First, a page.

California Current: What Oceana Does
The main threats to our oceans, including climate change, habitat loss, overfishing, pollution and development all threaten the health and diversity of the California Current ocean ecosystem.
To address these threats, Oceana is working with scientists, the public and policy makers to protect the marine food web, to identify and protect Important Ecological Areas, and to advance sustainable, ecosystem-based approaches to ocean management.
Krill are a vital part of the Pacific food web as prey for many species. Protecting predators and prey is fundamental in order to secure the long-term sustainability of ocean ecosystems and fisheries. Oceana is continuing to work with federal fishery managers to advance the conservation of the California Current food web, including vital prey species like smelts, sardine, anchovy and squid.
All five species of Pacific sea turtles are listed in the IUCN Red List as Critically Endangered, Endangered or Vulnerable. Some species are doing better than others, but they are all at mere fractions of former population sizes.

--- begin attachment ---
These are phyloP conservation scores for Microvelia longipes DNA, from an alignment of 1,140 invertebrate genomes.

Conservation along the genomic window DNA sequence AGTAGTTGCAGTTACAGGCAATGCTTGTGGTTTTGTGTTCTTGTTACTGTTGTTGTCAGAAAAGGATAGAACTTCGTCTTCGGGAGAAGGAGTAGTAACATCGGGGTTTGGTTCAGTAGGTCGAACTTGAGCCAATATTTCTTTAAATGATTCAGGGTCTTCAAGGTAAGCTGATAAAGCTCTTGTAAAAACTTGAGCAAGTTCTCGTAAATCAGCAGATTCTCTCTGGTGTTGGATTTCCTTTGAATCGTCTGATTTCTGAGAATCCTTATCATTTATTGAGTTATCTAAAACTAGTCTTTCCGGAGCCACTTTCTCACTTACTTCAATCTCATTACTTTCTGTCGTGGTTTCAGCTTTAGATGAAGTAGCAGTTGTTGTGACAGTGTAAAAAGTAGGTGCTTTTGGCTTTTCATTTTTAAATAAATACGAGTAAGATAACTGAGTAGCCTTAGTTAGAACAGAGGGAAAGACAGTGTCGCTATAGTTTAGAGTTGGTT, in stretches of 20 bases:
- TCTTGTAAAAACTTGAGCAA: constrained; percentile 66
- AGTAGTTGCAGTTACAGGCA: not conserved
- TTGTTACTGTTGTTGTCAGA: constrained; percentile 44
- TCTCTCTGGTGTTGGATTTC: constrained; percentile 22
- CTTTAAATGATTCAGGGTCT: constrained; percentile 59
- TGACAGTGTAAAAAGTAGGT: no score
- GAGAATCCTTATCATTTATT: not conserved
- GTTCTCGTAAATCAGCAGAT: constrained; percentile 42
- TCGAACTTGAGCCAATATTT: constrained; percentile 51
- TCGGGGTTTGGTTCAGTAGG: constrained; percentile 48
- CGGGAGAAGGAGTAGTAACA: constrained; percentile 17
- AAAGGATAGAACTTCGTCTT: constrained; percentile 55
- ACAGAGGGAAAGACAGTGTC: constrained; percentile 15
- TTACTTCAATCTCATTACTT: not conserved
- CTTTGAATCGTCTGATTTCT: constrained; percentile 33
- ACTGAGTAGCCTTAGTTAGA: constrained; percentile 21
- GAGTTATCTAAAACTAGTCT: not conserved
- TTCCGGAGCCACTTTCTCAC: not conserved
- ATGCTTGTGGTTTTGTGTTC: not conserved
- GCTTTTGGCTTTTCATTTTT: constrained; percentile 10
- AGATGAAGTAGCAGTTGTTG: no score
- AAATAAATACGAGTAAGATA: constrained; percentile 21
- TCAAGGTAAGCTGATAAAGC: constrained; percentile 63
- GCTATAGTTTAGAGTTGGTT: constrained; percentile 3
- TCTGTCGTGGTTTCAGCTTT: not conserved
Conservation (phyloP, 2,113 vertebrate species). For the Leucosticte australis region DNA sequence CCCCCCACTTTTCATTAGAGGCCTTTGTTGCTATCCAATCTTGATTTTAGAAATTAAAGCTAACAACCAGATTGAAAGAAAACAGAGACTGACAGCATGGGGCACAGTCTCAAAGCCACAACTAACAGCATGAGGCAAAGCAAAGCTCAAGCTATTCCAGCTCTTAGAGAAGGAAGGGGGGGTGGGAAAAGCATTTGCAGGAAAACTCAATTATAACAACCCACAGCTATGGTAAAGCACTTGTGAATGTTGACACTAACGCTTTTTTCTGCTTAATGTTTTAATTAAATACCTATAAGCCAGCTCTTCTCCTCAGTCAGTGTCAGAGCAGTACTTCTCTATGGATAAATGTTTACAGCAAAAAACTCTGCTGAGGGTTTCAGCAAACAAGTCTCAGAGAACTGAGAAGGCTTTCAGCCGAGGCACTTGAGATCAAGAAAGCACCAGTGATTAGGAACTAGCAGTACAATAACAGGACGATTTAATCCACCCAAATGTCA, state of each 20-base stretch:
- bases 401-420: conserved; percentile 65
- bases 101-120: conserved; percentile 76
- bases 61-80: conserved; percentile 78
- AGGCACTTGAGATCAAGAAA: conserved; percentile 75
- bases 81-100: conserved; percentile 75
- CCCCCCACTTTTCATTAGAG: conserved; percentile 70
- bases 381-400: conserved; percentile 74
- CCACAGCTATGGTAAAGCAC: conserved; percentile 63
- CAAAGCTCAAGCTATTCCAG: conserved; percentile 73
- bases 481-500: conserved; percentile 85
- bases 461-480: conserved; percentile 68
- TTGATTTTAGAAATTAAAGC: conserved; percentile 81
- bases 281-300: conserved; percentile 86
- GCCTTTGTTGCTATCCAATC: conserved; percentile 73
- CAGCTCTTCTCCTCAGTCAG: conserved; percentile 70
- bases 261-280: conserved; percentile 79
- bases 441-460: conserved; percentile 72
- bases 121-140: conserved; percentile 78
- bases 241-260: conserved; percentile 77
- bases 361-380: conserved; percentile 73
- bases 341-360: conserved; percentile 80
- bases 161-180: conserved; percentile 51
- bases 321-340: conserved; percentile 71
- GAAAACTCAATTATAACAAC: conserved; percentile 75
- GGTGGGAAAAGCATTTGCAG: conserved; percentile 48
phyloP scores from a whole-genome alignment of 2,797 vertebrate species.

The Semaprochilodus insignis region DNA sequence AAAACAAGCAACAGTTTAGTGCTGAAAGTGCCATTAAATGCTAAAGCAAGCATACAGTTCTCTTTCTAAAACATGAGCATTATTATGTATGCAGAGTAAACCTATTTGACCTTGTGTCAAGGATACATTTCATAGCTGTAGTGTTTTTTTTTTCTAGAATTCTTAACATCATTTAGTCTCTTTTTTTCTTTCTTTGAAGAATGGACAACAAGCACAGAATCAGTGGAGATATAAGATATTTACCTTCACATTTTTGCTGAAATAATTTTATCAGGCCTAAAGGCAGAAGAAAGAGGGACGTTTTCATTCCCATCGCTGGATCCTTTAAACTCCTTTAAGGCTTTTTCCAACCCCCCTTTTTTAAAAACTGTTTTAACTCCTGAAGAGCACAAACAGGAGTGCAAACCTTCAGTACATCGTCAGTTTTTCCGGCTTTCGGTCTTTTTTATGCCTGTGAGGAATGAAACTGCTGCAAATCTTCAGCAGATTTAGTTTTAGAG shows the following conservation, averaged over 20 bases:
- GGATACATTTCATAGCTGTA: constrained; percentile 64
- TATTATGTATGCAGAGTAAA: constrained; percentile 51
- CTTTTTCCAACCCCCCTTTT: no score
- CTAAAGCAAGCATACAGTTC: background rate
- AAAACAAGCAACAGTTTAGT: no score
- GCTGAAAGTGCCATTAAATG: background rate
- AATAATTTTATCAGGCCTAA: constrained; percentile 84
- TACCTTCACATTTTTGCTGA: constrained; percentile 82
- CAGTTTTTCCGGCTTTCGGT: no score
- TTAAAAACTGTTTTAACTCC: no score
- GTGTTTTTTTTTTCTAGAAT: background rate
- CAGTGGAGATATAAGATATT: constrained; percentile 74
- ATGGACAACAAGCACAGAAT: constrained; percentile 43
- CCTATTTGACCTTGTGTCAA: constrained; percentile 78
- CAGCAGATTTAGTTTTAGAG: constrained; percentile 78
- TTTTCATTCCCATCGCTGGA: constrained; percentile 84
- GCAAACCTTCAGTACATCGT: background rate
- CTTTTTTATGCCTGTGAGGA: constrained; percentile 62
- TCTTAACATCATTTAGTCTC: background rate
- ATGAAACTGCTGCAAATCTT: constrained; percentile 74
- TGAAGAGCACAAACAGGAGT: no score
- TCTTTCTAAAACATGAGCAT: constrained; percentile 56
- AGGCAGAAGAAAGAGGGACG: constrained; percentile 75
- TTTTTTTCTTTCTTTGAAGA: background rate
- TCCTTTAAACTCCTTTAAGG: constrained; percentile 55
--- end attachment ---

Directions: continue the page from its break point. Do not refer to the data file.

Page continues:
Like sea turtles, deep-sea corals provide a compelling story about the effects of destructive bottom trawling on the seafloor. Both are long-lived and particularly sensitive to fishing impacts due to their inherent biological characteristics.
Oceana is working to protect sea turtles and deep-sea coral communities from destructive fishing gear such as bottom trawls and dredges, and pelagic longlines that take and kill sea turtles and other marine life including whales, dolphins and many non-target fish.
Oceana also works to ensure the speedy recovery of the collapsed West Coast rockfish populations, control rockfish bycatch and protect rockfish habitat from the Bering Sea to southern California.